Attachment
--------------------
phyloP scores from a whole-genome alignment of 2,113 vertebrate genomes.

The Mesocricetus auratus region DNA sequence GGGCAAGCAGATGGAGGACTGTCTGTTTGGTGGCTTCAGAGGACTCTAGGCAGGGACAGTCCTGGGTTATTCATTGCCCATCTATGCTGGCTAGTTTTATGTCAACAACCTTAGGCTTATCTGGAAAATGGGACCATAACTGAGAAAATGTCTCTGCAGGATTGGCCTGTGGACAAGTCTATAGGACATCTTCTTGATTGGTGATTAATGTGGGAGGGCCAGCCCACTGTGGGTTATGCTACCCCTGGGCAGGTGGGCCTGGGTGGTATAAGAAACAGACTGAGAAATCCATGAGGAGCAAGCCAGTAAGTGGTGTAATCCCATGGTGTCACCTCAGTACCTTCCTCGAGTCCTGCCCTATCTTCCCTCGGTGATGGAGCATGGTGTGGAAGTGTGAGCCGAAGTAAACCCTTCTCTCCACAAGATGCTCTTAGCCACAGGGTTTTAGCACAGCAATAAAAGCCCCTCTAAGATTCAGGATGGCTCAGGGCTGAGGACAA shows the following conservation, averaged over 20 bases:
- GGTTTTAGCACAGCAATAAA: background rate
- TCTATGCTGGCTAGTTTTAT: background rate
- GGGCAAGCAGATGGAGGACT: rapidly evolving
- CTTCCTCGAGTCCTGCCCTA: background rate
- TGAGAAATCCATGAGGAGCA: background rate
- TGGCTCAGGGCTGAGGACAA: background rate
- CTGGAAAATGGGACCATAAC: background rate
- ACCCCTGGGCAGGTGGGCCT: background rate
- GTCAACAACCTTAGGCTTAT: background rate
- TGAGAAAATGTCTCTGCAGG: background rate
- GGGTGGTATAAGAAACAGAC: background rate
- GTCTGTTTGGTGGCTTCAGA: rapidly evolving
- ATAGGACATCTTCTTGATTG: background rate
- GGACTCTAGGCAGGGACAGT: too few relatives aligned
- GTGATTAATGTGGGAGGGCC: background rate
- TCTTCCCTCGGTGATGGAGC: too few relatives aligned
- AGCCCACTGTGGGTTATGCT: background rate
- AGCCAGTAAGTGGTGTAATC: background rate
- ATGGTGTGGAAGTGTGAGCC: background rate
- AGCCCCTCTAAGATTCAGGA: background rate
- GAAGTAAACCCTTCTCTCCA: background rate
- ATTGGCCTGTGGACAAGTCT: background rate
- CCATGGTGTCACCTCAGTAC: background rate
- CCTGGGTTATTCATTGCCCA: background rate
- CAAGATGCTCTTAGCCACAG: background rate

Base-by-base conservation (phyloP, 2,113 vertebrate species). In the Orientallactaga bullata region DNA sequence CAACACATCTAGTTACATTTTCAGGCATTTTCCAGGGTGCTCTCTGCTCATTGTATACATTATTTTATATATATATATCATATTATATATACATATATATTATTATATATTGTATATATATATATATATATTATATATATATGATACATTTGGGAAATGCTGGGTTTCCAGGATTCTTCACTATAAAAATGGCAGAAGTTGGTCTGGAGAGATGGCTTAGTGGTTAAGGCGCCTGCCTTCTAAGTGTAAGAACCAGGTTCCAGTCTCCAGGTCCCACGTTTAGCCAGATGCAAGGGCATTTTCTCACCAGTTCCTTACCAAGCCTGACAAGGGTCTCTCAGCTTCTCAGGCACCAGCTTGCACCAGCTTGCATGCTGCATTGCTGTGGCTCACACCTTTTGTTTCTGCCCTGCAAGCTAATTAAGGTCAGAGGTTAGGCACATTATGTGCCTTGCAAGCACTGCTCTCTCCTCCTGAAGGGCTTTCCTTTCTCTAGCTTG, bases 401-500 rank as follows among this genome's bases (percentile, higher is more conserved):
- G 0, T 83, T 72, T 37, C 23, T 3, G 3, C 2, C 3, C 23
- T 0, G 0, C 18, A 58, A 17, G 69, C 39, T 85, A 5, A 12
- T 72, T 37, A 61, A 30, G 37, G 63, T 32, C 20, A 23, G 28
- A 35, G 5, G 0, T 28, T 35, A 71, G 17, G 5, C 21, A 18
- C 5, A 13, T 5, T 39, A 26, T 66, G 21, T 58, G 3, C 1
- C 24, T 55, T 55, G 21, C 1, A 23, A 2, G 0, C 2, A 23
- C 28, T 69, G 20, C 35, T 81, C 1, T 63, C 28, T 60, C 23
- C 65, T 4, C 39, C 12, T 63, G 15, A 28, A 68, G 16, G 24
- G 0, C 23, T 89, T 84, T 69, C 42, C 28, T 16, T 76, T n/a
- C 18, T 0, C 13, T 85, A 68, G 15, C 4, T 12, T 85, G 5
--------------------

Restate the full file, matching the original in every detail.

phyloP scores from a whole-genome alignment of 2,113 vertebrate genomes.

The Mesocricetus auratus region DNA sequence GGGCAAGCAGATGGAGGACTGTCTGTTTGGTGGCTTCAGAGGACTCTAGGCAGGGACAGTCCTGGGTTATTCATTGCCCATCTATGCTGGCTAGTTTTATGTCAACAACCTTAGGCTTATCTGGAAAATGGGACCATAACTGAGAAAATGTCTCTGCAGGATTGGCCTGTGGACAAGTCTATAGGACATCTTCTTGATTGGTGATTAATGTGGGAGGGCCAGCCCACTGTGGGTTATGCTACCCCTGGGCAGGTGGGCCTGGGTGGTATAAGAAACAGACTGAGAAATCCATGAGGAGCAAGCCAGTAAGTGGTGTAATCCCATGGTGTCACCTCAGTACCTTCCTCGAGTCCTGCCCTATCTTCCCTCGGTGATGGAGCATGGTGTGGAAGTGTGAGCCGAAGTAAACCCTTCTCTCCACAAGATGCTCTTAGCCACAGGGTTTTAGCACAGCAATAAAAGCCCCTCTAAGATTCAGGATGGCTCAGGGCTGAGGACAA shows the following conservation, averaged over 20 bases:
- GGTTTTAGCACAGCAATAAA: background rate
- TCTATGCTGGCTAGTTTTAT: background rate
- GGGCAAGCAGATGGAGGACT: rapidly evolving
- CTTCCTCGAGTCCTGCCCTA: background rate
- TGAGAAATCCATGAGGAGCA: background rate
- TGGCTCAGGGCTGAGGACAA: background rate
- CTGGAAAATGGGACCATAAC: background rate
- ACCCCTGGGCAGGTGGGCCT: background rate
- GTCAACAACCTTAGGCTTAT: background rate
- TGAGAAAATGTCTCTGCAGG: background rate
- GGGTGGTATAAGAAACAGAC: background rate
- GTCTGTTTGGTGGCTTCAGA: rapidly evolving
- ATAGGACATCTTCTTGATTG: background rate
- GGACTCTAGGCAGGGACAGT: too few relatives aligned
- GTGATTAATGTGGGAGGGCC: background rate
- TCTTCCCTCGGTGATGGAGC: too few relatives aligned
- AGCCCACTGTGGGTTATGCT: background rate
- AGCCAGTAAGTGGTGTAATC: background rate
- ATGGTGTGGAAGTGTGAGCC: background rate
- AGCCCCTCTAAGATTCAGGA: background rate
- GAAGTAAACCCTTCTCTCCA: background rate
- ATTGGCCTGTGGACAAGTCT: background rate
- CCATGGTGTCACCTCAGTAC: background rate
- CCTGGGTTATTCATTGCCCA: background rate
- CAAGATGCTCTTAGCCACAG: background rate

Base-by-base conservation (phyloP, 2,113 vertebrate species). In the Orientallactaga bullata region DNA sequence CAACACATCTAGTTACATTTTCAGGCATTTTCCAGGGTGCTCTCTGCTCATTGTATACATTATTTTATATATATATATCATATTATATATACATATATATTATTATATATTGTATATATATATATATATATTATATATATATGATACATTTGGGAAATGCTGGGTTTCCAGGATTCTTCACTATAAAAATGGCAGAAGTTGGTCTGGAGAGATGGCTTAGTGGTTAAGGCGCCTGCCTTCTAAGTGTAAGAACCAGGTTCCAGTCTCCAGGTCCCACGTTTAGCCAGATGCAAGGGCATTTTCTCACCAGTTCCTTACCAAGCCTGACAAGGGTCTCTCAGCTTCTCAGGCACCAGCTTGCACCAGCTTGCATGCTGCATTGCTGTGGCTCACACCTTTTGTTTCTGCCCTGCAAGCTAATTAAGGTCAGAGGTTAGGCACATTATGTGCCTTGCAAGCACTGCTCTCTCCTCCTGAAGGGCTTTCCTTTCTCTAGCTTG, bases 401-500 rank as follows among this genome's bases (percentile, higher is more conserved):
- G 0, T 83, T 72, T 37, C 23, T 3, G 3, C 2, C 3, C 23
- T 0, G 0, C 18, A 58, A 17, G 69, C 39, T 85, A 5, A 12
- T 72, T 37, A 61, A 30, G 37, G 63, T 32, C 20, A 23, G 28
- A 35, G 5, G 0, T 28, T 35, A 71, G 17, G 5, C 21, A 18
- C 5, A 13, T 5, T 39, A 26, T 66, G 21, T 58, G 3, C 1
- C 24, T 55, T 55, G 21, C 1, A 23, A 2, G 0, C 2, A 23
- C 28, T 69, G 20, C 35, T 81, C 1, T 63, C 28, T 60, C 23
- C 65, T 4, C 39, C 12, T 63, G 15, A 28, A 68, G 16, G 24
- G 0, C 23, T 89, T 84, T 69, C 42, C 28, T 16, T 76, T n/a
- C 18, T 0, C 13, T 85, A 68, G 15, C 4, T 12, T 85, G 5